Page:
Abstract: In a scenario with a continuum of asymmetrically informed agents, we analyze how the initial information of a trader may be altered when she becomes a member of a coalition. In contrast to a perfect competition frame, we first show that neither arbitrarily small coalitions nor large coalitions are enough to block an allocation which is not in the core, due to the market failure produced by asymmetric information. However, under mild assumptions, we extend the characterizations of the core provided by Vind and Schmeidler (1972) to economies with asymmetrically informed traders. We then focus on information sharing rules based on the coalitions' size. Assuming the existence of coalitions to which the sharing rule associates an information finer than all the others, we show that the corresponding cores coincide with the one defined by this finest information. Finally, characterizations for the weak fine, the fine and the private core are obtained as particular cases of this equivalence theorem.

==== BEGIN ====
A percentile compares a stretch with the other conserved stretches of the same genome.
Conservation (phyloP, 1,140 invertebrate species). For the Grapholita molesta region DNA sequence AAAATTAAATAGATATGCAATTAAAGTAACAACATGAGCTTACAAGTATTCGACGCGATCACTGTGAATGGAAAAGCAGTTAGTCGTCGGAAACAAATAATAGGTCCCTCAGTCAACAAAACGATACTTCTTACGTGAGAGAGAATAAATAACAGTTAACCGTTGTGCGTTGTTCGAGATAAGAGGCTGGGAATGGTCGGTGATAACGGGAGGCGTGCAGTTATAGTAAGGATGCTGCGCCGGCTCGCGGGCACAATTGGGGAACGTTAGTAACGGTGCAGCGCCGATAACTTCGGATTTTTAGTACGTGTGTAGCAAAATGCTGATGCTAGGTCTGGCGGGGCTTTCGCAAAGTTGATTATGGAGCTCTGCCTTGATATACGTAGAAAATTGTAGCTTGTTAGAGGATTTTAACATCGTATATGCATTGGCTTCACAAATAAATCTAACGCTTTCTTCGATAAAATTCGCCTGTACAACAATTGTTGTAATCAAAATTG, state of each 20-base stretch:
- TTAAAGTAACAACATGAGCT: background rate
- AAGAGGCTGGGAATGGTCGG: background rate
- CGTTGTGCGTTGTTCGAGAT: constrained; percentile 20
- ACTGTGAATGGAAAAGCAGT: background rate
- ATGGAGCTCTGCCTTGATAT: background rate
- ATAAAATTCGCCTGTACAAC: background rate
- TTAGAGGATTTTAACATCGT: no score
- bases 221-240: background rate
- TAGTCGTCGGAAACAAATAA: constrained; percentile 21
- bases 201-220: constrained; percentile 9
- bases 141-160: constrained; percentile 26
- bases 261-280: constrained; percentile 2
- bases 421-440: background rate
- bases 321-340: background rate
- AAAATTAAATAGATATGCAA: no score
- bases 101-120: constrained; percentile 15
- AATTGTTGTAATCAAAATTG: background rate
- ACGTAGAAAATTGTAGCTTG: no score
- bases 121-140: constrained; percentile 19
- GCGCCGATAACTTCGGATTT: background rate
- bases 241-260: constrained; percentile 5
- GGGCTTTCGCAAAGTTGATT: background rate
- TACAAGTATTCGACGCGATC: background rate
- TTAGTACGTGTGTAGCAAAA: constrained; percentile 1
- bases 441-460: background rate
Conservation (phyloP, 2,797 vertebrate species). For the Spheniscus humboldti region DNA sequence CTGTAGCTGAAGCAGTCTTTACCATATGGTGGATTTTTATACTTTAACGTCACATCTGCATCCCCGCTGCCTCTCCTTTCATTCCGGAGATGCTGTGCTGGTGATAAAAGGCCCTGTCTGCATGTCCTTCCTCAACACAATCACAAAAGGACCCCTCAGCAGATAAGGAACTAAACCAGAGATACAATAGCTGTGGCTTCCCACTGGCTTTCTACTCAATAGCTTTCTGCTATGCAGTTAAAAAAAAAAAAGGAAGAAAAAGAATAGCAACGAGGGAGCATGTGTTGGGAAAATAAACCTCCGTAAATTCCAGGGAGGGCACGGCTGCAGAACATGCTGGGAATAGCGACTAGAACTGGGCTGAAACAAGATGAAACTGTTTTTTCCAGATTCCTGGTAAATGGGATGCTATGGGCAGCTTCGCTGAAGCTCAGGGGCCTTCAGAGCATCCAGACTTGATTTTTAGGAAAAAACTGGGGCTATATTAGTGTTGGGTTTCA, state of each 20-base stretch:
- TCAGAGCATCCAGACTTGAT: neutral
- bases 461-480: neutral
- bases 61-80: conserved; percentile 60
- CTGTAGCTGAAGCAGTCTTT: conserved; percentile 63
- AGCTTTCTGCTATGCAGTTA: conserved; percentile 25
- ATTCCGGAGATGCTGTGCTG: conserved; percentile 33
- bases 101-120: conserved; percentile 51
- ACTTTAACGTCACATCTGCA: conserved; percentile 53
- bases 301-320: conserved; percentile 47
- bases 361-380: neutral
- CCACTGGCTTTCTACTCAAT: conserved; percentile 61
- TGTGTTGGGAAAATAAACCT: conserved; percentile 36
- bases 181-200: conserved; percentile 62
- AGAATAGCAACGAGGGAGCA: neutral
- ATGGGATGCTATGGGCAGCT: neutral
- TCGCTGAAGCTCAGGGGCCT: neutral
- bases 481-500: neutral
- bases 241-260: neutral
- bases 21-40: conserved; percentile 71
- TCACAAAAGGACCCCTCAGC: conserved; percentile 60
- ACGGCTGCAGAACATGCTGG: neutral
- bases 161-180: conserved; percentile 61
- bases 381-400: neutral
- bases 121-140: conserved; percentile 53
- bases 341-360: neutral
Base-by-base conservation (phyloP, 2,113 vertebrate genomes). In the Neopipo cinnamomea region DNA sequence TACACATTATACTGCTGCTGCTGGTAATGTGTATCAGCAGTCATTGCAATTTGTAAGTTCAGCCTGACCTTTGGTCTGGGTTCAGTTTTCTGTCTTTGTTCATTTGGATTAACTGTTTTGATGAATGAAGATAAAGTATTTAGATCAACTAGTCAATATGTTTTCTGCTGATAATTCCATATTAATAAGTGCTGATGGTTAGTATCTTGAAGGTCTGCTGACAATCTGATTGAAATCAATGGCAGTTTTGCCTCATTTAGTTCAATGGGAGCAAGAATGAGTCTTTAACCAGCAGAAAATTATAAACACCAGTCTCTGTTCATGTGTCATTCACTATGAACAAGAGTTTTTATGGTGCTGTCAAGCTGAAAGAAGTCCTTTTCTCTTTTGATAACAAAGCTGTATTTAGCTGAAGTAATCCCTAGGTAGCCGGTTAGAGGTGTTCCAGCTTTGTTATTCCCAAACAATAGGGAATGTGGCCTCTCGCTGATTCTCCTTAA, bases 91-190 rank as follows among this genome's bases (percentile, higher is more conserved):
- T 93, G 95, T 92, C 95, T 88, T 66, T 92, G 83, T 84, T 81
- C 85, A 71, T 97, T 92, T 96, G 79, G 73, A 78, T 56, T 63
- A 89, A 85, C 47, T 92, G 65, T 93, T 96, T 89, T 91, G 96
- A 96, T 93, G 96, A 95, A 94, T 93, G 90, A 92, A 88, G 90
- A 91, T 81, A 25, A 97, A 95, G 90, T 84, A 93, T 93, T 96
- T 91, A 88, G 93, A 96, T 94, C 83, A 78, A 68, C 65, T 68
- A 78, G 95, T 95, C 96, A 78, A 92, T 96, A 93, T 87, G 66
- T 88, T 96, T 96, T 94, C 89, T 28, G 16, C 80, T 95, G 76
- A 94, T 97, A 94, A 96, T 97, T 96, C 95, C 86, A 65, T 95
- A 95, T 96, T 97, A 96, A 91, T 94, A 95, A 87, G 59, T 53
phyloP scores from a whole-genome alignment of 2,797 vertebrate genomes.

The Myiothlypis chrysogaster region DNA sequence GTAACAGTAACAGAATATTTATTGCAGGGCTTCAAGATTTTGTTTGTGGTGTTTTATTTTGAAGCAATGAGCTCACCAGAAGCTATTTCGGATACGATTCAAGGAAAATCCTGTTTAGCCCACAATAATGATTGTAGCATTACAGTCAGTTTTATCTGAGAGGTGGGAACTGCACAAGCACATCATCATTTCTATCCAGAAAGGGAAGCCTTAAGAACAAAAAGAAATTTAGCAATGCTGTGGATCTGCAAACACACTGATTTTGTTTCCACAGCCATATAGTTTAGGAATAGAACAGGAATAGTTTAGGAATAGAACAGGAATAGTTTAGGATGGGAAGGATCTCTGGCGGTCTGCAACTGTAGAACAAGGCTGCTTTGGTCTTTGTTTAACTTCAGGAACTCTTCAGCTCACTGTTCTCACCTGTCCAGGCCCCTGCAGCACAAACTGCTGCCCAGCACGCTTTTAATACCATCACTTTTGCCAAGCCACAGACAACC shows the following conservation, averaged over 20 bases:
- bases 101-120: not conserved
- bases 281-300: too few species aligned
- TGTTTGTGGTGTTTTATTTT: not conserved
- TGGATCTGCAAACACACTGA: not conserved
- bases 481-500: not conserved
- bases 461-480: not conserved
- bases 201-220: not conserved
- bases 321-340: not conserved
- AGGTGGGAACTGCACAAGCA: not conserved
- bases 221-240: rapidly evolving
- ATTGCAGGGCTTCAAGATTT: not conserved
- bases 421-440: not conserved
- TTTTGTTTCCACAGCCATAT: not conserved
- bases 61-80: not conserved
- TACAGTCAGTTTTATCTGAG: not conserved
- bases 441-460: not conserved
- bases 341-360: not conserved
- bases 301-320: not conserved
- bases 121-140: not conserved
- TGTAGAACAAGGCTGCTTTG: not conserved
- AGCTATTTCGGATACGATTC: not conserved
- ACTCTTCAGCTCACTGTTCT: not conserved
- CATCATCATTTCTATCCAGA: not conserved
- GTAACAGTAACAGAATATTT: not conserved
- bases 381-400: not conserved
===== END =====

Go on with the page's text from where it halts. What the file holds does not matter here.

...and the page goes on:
Keywords: Coalitions; asymmetric information economies; information sharing; blocking mechanisms; core.
    JEL: D71 C02 D82 D51
    Date: 2011–03–10
  9. By: Brams, Steven J.; Camilo, Gustavo; Franz, Alexandra D.
    Abstract: We apply a fallback model of coalition formation to decisions of the U.S. Supreme Court, focusing on the seven natural courts, which had the same members for at least two terms, between 1969 and 2009. The predictions of majority coalitions on each of the courts are generally bourn out by the 5-4 decisions, whereas the predictions of the Martin-Quinn (2002) model, which assumes a single underlying dimension along which the justices can be ordered, are not. The present model also provides insight into the dynamic process by which subcoalitions build up into majority coalitions and, in addition, identifies "kingmakers” and “leaders” on the natural courts.